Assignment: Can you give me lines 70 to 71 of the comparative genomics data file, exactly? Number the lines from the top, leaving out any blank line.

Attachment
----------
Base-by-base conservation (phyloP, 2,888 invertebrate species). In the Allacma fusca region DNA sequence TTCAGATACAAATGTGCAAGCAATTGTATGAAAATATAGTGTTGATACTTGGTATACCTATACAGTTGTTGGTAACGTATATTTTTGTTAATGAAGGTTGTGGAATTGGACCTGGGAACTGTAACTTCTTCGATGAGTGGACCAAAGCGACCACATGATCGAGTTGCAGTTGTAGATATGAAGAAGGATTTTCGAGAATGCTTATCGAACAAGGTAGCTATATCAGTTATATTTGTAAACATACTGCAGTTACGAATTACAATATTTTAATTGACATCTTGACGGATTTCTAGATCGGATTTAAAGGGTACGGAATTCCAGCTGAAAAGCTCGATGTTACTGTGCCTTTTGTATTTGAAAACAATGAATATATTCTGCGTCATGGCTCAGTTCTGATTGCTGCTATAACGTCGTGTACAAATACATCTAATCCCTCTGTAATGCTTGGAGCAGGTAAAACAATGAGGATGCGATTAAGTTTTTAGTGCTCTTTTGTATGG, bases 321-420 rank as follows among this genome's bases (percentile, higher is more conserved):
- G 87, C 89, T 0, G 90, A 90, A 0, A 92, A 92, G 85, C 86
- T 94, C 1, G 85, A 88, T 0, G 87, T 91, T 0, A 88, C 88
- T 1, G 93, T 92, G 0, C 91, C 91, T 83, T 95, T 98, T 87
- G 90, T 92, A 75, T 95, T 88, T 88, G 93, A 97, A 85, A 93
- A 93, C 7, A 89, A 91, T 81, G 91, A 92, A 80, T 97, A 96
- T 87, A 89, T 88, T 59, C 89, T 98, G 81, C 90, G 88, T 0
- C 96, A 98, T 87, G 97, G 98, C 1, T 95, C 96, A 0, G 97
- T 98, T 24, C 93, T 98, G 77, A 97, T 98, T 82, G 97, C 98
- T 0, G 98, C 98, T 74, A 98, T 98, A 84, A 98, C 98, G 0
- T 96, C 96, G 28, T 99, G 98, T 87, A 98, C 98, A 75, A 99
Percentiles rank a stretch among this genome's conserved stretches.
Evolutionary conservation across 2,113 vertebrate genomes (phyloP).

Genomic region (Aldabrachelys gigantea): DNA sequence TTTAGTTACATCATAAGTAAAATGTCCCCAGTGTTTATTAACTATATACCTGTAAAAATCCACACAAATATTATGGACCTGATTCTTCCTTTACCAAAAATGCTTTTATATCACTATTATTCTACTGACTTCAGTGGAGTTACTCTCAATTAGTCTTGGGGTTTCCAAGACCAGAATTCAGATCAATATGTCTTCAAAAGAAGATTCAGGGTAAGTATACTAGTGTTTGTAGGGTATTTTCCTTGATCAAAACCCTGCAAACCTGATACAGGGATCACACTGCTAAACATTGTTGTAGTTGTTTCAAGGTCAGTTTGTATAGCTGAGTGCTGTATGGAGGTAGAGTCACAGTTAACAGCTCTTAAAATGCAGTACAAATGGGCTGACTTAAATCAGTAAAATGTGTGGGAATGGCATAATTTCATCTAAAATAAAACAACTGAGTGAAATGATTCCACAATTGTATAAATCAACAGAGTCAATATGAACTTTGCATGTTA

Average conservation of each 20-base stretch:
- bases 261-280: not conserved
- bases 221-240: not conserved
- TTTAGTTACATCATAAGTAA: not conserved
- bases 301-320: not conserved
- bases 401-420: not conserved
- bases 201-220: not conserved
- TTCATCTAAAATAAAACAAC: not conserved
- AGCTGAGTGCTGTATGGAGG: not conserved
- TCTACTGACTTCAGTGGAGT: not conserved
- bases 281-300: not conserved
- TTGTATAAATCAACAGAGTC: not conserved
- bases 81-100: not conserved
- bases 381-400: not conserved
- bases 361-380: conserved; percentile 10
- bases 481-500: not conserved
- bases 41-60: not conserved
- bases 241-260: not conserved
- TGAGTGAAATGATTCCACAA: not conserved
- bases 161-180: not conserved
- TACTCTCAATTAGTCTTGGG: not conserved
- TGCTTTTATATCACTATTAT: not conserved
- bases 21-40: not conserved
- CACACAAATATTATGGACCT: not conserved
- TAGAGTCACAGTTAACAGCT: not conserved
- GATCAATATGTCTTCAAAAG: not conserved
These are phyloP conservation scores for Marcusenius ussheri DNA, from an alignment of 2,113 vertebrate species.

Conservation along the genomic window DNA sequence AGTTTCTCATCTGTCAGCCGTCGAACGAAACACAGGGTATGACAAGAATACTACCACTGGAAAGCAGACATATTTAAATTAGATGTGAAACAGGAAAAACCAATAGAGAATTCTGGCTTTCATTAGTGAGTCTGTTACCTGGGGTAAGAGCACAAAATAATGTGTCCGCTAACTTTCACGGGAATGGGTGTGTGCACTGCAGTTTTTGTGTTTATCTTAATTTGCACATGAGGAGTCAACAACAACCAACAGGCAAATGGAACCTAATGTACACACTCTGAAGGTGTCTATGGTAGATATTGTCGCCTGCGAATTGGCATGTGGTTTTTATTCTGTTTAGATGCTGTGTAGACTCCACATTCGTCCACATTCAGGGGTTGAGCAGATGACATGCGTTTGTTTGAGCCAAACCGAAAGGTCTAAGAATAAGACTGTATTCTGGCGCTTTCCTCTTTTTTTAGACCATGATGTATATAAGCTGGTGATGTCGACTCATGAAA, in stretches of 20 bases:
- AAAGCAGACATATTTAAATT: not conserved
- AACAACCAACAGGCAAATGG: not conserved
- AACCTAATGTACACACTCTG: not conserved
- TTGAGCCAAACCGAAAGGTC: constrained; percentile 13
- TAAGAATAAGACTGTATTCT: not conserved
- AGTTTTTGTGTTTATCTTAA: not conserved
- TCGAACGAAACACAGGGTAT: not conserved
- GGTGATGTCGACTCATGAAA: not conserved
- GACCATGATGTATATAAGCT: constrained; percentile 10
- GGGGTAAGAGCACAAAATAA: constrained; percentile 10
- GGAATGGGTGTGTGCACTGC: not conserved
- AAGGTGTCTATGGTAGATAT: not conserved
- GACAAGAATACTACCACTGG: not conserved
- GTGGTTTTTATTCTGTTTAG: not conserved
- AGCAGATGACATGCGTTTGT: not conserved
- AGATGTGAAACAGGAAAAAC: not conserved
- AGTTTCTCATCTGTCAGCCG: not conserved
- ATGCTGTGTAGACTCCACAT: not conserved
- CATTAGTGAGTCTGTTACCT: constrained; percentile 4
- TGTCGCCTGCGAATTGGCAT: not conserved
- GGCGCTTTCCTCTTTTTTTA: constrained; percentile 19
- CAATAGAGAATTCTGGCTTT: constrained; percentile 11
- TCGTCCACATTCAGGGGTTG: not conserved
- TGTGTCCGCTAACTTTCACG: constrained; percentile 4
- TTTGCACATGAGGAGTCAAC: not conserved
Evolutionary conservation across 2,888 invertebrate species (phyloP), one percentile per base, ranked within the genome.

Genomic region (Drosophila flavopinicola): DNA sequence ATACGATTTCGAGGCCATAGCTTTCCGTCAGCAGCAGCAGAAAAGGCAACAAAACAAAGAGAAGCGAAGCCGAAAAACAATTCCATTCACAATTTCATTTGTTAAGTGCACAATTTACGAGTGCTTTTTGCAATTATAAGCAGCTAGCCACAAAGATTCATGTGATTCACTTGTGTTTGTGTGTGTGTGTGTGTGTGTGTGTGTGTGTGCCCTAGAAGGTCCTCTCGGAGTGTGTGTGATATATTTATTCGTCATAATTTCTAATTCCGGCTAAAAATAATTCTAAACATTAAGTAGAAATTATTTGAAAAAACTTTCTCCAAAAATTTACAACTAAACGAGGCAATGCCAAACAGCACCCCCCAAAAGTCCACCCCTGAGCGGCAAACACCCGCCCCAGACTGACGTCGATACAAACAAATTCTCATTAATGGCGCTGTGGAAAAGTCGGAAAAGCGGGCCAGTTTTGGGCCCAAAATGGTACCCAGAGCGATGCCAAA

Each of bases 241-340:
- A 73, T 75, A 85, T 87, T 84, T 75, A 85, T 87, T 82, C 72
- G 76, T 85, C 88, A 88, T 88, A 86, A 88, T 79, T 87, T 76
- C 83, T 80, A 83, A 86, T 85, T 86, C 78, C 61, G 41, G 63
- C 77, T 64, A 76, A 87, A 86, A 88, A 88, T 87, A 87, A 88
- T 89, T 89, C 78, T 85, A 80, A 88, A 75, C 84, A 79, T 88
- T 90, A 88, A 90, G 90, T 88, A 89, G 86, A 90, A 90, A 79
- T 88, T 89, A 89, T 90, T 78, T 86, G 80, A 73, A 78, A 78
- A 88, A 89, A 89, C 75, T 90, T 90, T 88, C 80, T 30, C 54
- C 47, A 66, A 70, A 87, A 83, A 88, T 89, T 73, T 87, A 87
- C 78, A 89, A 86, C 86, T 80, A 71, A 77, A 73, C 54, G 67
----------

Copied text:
Each of bases 241-340:
- A 73, T 75, A 85, T 87, T 84, T 75, A 85, T 87, T 82, C 72